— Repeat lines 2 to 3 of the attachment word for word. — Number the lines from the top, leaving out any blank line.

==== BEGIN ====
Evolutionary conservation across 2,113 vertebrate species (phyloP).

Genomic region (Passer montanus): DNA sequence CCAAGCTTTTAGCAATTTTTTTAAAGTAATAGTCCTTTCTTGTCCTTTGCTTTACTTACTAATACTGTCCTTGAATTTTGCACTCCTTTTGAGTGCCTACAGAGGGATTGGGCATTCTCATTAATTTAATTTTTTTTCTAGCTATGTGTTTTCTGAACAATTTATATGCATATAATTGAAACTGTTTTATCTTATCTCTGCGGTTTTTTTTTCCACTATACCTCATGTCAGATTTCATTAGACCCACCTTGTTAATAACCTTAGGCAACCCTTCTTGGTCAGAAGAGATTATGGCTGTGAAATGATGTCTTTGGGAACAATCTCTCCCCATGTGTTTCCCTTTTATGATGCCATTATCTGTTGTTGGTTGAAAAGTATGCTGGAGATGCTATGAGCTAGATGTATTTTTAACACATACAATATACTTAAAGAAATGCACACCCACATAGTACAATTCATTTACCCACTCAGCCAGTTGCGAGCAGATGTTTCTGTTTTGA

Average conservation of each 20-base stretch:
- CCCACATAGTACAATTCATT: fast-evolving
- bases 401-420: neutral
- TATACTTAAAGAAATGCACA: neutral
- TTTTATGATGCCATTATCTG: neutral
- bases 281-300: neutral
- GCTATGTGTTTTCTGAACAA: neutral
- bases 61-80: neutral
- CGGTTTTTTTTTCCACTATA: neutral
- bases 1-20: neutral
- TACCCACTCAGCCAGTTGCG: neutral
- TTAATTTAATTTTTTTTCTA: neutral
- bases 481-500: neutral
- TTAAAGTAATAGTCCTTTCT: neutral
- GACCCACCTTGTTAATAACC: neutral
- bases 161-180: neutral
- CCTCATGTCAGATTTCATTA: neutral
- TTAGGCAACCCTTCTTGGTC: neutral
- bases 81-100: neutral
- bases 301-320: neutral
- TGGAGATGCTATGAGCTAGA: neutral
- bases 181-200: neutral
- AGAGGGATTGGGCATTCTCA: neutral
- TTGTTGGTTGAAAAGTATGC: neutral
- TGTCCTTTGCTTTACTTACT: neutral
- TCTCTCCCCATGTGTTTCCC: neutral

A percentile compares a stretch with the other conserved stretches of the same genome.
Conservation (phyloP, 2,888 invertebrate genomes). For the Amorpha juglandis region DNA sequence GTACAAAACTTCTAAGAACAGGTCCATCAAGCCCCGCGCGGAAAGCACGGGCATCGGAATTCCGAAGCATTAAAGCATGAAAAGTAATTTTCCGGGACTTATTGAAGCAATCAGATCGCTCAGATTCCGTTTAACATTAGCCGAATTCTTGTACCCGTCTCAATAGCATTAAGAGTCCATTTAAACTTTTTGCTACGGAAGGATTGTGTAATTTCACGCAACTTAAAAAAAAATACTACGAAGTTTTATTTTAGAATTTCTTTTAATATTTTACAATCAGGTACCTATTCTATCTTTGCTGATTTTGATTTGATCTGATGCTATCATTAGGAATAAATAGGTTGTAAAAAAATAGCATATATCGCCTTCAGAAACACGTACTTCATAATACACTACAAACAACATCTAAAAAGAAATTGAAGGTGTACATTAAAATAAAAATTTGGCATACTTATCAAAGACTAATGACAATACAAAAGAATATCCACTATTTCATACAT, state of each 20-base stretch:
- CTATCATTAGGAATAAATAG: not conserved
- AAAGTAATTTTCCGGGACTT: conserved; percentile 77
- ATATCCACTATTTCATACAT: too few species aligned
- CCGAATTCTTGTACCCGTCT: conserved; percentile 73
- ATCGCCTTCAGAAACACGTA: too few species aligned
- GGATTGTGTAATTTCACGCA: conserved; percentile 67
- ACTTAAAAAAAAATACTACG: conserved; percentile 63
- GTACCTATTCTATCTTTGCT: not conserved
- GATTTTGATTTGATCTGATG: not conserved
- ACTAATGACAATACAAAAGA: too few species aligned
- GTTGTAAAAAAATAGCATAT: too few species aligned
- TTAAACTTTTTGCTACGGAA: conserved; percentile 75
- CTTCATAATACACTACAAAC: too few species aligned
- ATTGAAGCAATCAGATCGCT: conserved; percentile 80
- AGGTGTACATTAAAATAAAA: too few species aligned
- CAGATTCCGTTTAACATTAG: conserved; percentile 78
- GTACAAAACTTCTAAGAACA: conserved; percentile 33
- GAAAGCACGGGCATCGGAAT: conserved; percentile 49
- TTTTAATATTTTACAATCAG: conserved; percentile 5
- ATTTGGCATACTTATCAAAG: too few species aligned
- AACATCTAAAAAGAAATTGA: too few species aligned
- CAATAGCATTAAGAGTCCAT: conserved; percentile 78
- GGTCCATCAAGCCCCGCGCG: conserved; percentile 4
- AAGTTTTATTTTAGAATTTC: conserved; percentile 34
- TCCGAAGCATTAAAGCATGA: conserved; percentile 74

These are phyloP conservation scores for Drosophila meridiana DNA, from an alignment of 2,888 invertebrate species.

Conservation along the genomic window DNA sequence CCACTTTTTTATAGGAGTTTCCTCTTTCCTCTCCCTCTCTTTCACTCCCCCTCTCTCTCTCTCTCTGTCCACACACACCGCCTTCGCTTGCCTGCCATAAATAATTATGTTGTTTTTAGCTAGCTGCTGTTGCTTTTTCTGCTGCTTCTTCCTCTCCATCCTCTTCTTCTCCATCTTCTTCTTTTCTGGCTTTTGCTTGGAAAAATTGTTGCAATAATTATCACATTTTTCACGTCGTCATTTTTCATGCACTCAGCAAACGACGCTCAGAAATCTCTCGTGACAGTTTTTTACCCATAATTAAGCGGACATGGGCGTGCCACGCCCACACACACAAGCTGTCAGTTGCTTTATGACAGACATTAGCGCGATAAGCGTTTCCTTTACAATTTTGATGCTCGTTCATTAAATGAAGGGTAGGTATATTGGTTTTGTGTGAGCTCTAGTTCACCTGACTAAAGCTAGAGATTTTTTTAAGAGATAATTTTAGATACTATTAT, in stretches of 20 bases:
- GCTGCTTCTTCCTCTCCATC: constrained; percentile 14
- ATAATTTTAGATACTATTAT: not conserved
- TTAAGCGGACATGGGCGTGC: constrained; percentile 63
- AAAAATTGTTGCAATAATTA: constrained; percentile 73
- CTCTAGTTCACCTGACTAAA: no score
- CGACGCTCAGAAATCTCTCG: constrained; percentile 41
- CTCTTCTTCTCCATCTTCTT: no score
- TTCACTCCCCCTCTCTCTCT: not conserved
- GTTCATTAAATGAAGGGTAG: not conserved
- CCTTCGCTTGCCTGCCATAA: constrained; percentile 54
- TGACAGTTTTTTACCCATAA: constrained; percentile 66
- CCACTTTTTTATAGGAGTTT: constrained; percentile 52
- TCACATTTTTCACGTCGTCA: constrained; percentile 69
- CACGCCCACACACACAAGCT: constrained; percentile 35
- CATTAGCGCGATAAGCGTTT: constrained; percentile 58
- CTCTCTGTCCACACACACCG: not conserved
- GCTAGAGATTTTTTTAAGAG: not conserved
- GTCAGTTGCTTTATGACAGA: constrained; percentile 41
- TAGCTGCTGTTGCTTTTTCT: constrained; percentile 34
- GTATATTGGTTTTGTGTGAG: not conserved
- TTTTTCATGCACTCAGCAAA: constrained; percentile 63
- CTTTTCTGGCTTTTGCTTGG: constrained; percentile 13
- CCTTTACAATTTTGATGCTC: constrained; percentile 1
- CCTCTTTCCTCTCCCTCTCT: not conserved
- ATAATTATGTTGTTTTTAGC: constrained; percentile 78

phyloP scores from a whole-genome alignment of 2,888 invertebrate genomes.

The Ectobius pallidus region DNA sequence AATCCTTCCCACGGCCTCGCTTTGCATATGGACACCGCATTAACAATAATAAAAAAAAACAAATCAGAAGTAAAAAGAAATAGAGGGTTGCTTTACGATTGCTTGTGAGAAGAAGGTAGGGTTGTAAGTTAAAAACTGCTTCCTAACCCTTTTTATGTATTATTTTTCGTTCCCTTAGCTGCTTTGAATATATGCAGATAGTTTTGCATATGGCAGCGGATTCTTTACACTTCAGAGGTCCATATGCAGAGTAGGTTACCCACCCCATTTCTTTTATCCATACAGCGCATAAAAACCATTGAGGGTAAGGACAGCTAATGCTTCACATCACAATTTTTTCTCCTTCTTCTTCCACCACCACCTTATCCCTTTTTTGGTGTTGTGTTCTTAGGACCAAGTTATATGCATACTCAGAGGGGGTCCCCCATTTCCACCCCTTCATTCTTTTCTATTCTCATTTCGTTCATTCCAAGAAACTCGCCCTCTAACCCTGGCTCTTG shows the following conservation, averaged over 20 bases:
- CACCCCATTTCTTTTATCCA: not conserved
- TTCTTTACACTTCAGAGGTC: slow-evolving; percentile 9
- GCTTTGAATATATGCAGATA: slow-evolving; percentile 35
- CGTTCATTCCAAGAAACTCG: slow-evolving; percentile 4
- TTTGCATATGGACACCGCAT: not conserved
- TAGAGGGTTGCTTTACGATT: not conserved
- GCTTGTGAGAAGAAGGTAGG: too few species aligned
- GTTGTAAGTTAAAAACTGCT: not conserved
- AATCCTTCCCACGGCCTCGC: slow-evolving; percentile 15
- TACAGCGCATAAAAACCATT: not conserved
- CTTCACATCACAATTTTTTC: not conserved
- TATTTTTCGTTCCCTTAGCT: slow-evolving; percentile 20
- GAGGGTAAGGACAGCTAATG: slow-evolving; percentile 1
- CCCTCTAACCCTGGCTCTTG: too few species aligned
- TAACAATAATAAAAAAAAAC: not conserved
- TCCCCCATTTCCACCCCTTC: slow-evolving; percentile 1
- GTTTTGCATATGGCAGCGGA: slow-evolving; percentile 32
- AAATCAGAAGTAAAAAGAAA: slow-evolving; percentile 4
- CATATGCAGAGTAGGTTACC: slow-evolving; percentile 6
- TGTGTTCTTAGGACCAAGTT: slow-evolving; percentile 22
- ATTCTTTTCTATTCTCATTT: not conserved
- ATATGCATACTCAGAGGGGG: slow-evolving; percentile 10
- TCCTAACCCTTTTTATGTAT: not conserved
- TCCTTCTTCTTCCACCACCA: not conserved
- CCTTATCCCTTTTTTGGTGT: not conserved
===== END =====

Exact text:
Genomic region (Passer montanus): DNA sequence CCAAGCTTTTAGCAATTTTTTTAAAGTAATAGTCCTTTCTTGTCCTTTGCTTTACTTACTAATACTGTCCTTGAATTTTGCACTCCTTTTGAGTGCCTACAGAGGGATTGGGCATTCTCATTAATTTAATTTTTTTTCTAGCTATGTGTTTTCTGAACAATTTATATGCATATAATTGAAACTGTTTTATCTTATCTCTGCGGTTTTTTTTTCCACTATACCTCATGTCAGATTTCATTAGACCCACCTTGTTAATAACCTTAGGCAACCCTTCTTGGTCAGAAGAGATTATGGCTGTGAAATGATGTCTTTGGGAACAATCTCTCCCCATGTGTTTCCCTTTTATGATGCCATTATCTGTTGTTGGTTGAAAAGTATGCTGGAGATGCTATGAGCTAGATGTATTTTTAACACATACAATATACTTAAAGAAATGCACACCCACATAGTACAATTCATTTACCCACTCAGCCAGTTGCGAGCAGATGTTTCTGTTTTGA

Average conservation of each 20-base stretch: